Knitting the Threads of Time
by Nora Murphy
$14 US, p183
New World Library, 2009
For many modern knitters the process of knitting is either creative or process driven. For Nora Murphy, the author of Knitting the Threads of Time, it’s also about connections – historical, emotional and spiritual.
During the long dark months of a recent winter she embarked on a knitting journey and discovered deep within herself connections to ancient women who faced winters long past by knitting for their loved ones to keep them safe and warm for their survival. The author weaves together the history of knitting in cultures as diverse as the ancient Europeans, the Dakota Indians, the Hmong of Laos, and the ancient Greeks and Egyptians. With each historical tale she links our contemporary leisurely knitting with the stitches of faith and love executed centuries before. Myths and stories are shared that highlight the history of weaving and knitting deftly sharing the importance of our simple hobby in a historical context.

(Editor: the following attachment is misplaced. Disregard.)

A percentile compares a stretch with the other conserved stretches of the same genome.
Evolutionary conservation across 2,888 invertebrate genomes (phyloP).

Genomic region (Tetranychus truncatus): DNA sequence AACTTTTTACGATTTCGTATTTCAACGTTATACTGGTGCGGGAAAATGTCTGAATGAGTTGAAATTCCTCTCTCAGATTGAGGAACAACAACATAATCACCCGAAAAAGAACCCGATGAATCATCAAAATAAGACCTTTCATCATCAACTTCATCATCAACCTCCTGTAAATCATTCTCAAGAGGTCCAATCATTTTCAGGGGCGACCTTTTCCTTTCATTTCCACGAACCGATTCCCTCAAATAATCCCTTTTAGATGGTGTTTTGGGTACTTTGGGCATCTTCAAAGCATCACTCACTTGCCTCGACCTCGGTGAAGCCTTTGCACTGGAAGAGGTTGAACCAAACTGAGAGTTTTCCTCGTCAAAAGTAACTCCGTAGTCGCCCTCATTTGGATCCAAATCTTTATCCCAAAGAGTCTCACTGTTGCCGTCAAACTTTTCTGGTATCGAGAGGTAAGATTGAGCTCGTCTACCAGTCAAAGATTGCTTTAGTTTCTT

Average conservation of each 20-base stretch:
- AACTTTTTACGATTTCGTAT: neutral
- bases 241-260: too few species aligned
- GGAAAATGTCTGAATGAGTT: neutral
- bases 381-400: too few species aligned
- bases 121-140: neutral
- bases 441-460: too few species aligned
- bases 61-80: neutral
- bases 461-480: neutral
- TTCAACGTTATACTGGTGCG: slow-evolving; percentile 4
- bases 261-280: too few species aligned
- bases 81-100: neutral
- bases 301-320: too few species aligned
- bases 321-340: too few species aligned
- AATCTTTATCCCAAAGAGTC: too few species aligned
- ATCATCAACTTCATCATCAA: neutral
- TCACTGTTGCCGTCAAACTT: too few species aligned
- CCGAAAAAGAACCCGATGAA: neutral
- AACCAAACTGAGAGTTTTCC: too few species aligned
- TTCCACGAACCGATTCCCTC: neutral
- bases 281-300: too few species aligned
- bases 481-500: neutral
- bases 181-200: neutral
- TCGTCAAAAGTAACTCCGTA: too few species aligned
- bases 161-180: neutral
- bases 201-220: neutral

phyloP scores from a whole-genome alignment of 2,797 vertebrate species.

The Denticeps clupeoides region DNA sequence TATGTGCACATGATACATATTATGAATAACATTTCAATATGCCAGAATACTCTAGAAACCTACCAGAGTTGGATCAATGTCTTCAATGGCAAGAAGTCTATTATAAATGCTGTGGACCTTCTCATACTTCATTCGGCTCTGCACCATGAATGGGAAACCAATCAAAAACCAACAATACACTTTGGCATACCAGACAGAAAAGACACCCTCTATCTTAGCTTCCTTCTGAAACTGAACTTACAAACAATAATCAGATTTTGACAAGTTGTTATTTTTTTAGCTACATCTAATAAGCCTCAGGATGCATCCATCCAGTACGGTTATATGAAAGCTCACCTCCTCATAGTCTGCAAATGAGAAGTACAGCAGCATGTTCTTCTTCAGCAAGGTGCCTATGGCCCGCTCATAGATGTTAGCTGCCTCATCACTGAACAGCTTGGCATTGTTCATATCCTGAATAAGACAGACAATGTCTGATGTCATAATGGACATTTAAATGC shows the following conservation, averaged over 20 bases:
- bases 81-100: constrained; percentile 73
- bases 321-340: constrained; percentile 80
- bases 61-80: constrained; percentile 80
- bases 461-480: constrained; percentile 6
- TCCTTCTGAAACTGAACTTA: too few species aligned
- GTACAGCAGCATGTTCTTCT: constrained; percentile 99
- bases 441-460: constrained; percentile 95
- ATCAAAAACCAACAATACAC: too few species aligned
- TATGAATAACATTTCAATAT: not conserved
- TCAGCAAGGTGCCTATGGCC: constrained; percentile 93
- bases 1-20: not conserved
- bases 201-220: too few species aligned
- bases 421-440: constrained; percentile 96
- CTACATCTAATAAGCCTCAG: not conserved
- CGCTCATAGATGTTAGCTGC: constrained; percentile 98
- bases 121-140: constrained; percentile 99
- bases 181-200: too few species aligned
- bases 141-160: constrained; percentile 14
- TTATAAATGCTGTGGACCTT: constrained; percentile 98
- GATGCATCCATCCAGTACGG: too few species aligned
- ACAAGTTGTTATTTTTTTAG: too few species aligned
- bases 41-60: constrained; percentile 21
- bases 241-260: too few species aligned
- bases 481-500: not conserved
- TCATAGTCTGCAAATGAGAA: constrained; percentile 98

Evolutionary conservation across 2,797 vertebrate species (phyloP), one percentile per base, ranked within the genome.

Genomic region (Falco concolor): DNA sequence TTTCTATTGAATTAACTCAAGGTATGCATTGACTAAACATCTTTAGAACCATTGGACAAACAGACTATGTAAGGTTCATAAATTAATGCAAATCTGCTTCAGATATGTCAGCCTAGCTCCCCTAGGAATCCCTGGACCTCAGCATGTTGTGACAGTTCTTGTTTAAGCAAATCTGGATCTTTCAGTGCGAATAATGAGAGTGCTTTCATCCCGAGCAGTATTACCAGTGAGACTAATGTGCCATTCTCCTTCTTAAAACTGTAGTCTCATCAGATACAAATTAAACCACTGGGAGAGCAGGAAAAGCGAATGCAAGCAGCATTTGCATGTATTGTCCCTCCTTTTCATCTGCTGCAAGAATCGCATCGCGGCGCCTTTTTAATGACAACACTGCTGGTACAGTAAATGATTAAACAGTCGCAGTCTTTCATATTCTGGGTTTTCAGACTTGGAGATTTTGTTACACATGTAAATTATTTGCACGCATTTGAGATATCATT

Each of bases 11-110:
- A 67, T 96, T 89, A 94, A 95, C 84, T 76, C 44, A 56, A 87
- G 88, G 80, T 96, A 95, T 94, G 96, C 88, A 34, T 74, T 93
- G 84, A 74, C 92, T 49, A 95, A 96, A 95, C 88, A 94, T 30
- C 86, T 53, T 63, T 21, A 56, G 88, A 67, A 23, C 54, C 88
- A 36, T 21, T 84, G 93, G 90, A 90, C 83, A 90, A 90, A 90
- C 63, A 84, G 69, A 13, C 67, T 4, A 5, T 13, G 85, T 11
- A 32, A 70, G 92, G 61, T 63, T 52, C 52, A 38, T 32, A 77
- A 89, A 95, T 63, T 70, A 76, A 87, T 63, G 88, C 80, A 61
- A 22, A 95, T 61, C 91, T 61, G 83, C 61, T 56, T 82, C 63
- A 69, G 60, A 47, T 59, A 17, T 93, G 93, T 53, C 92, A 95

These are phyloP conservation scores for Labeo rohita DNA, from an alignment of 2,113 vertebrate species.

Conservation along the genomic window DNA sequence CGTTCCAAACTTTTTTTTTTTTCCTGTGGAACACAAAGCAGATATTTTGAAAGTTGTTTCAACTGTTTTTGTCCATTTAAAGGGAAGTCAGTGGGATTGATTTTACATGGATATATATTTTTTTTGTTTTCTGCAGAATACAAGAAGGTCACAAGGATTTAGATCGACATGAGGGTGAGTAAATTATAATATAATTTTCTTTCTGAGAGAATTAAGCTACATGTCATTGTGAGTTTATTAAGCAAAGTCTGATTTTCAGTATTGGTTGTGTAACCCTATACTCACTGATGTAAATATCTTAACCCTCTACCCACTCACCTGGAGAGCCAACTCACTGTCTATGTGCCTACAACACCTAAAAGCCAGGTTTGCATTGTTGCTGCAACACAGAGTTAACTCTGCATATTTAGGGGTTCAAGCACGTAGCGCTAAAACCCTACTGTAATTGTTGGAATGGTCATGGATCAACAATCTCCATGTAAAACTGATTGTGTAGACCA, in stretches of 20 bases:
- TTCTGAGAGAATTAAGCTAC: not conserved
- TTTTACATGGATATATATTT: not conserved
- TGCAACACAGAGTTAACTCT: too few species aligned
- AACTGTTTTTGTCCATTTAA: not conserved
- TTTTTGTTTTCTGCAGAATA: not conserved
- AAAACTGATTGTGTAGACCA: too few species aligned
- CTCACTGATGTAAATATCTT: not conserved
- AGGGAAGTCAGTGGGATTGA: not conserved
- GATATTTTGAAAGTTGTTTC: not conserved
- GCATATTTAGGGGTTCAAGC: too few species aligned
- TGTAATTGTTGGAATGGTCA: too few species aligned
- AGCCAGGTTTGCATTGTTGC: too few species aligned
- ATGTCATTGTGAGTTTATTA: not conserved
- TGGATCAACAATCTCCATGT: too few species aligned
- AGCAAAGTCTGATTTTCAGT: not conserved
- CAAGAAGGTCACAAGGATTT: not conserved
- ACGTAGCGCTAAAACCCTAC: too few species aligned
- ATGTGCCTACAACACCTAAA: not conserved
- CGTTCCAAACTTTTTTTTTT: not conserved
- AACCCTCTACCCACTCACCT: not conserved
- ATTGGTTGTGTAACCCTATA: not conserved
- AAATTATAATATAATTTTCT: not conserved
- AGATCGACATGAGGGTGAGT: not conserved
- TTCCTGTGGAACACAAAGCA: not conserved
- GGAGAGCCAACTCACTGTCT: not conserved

To begin knitting a sweater, especially for someone you love, is a momentous undertaking. As the author prepared to take the first step – purchasing the yarn – she visited a local yarn shop and encountered the owner, Abby, a woman so in tune with knitting that she plays a shamanic role in Ms Murphy’s quest. Time and again Abby guides the seeker as she tackles the tasks involved in knitting her first sweater as requested by her youngest son.
Her chapter on “Dropped Stitches” offers a great metaphor for the times when we modern women become so busy in our lives that we easily miss one tiny detail that can derail our best efforts, knitting or otherwise.
In the end, the sweater is finished – and cherished, not on the original timetable but at a fitting time. The author reaches back to her own ancestral Irish traditions and performs a simple but meaningful ritual of thanks and blessing.
As we knit the experiences in our lives are knitted into garments as we stitch, the good and the bad, the births and the deaths, the joy and the sadness. Ms Murphy shows every act of pulling yarn through a loop and replacing it on a needle contains the magic our lives.
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